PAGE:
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Sumitomo Ends Commercial Shipbuilding as It Looks to Offshore Wind

Sumitomo shipbuilding
Sumitomo Heavy Industries stopped taking new commercial shipbuilding orders as it looks to opportunities in offshore wind and ship repair (Sumitomo)

Published Feb 14, 2024 7:25 PM by The Maritime Executive

In a further demonstration of the stiff competition in shipbuilding and the declining position of the Japanese industry, Sumitomo Heavy Industries Marine & Engineering Company (SHI-ME) reports its board adopted a resolution to withdraw from building new general commercial vessels. One of the oldest shipbuilders in Japan, the company will continue its ship repair business while it also looks to transition to realize opportunities in offshore wind power generation.

“Anticipating the necessity to address the rising prices of steel and other materials and equipment, along with significant fluctuations in vessel prices, and persisting intense competition with overseas companies due to an increasing supply-demand gap, we have extensively deliberated on the future of the shipbuilding business together with SHI-ME,” the company wrote in its statement.

The shipbuilder was spun off in 2003 into an independent company that sought to create its competitive position as a top player in the mid-size tanker market, and specifically focusing on Aframax tankers. They cite the prolonged down cycle for tankers and competition as well as developments such as the 2008 bankruptcy of Lehman Brothers as contributed to the challenges for shipbuilding.

The company implemented various measures, including limiting the number of vessel orders it accepted and overhauling its shipbuilding system, but still, they reported it was challenging to sustain the shipbuilding business. Orders in the last fiscal year were reported at $113 million.

The plan calls for completing the current orders as well as continuing to provide after-sales service for previously constructed vessels and the repair business. As part of the mid-term management plan, they will also work to commercialize opportunities for base structures for offshore wind power generation along with related vessels.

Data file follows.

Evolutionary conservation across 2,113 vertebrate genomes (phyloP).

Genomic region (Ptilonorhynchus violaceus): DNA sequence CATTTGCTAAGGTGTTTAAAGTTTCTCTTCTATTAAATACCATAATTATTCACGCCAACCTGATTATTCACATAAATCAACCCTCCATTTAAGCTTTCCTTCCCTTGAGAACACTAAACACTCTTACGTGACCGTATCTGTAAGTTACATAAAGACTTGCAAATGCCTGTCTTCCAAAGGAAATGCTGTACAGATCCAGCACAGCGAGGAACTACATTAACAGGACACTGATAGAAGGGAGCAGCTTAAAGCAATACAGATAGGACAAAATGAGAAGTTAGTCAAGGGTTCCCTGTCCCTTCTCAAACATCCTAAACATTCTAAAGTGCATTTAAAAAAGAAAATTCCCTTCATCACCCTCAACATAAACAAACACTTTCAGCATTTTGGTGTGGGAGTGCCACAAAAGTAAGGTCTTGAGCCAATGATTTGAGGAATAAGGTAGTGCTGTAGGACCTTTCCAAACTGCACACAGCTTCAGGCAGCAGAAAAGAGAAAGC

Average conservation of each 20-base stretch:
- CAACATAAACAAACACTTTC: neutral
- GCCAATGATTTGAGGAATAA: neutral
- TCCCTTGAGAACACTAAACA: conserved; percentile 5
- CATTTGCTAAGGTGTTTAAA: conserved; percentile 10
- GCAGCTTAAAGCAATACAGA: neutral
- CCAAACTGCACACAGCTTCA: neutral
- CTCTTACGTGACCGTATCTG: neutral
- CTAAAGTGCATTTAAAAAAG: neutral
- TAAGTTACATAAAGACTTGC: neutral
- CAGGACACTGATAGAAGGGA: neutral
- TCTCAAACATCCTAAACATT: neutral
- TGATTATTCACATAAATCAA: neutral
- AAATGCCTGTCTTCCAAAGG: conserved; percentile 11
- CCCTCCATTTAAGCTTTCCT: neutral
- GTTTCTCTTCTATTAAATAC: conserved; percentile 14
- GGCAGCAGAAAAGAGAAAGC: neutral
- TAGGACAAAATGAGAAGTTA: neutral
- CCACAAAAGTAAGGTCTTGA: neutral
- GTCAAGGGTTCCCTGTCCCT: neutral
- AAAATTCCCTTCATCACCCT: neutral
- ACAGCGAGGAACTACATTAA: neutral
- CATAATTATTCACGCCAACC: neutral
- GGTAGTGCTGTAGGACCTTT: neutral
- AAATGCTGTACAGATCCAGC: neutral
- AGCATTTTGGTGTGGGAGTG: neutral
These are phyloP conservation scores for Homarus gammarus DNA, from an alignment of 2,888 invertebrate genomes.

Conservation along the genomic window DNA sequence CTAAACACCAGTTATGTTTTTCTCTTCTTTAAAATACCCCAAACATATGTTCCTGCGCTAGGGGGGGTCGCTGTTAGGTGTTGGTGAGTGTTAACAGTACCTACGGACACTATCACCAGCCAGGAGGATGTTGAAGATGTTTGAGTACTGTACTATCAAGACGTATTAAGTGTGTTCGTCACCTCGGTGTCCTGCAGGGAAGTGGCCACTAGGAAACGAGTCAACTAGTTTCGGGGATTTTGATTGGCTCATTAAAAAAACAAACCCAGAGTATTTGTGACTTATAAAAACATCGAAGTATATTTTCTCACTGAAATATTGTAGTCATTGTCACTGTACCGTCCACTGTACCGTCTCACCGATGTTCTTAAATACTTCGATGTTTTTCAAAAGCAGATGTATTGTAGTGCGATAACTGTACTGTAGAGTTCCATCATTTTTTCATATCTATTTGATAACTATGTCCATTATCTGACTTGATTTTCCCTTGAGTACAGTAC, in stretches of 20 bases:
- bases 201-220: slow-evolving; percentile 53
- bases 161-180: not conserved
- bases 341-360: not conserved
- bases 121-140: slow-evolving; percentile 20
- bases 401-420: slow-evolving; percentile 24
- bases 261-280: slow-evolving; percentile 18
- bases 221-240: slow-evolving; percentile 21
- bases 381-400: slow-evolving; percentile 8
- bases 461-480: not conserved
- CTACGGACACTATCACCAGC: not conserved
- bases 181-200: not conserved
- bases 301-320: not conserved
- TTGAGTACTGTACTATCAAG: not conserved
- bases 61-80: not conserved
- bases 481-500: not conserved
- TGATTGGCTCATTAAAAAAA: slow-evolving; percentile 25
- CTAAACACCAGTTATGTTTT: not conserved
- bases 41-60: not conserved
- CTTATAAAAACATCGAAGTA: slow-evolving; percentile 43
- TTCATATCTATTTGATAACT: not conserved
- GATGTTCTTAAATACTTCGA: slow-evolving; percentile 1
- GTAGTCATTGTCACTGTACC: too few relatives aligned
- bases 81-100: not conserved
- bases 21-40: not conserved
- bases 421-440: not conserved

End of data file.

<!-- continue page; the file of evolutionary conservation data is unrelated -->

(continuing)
The shipbuilding business traces its origins to 1897 and has operated in its current form since the 1969 merger of Sumitomo Machinery Industries and Uraga Heavy Industries formed Sumitomo Heavy Industries, a machinery and shipbuilding manufacturer. The Yokosuka Shipyard, which has one of the largest docks in Tokyo Bay has operated in its current form since the 1960s.

The company is taking a charge of $5.5 million in the 2023 financial reports for a loss on the business liquidation. They said that revenues would be stabilized by reassigning personnel and other forms of management resource reallocation. The portion of the shipyard used for new construction will be transferred to the Sumitomo Construction Machinery Company which looks to build hydraulic excavators at the site.

Japan’s shipbuilding industry has been in a prolonged decline losing market share to the growing competition first from South Korea and later from China. Today, Japan is a distant third in the industry rankings largely supported by Japanese shipowners who continue to commit a portion of the contracts to the domestic industry.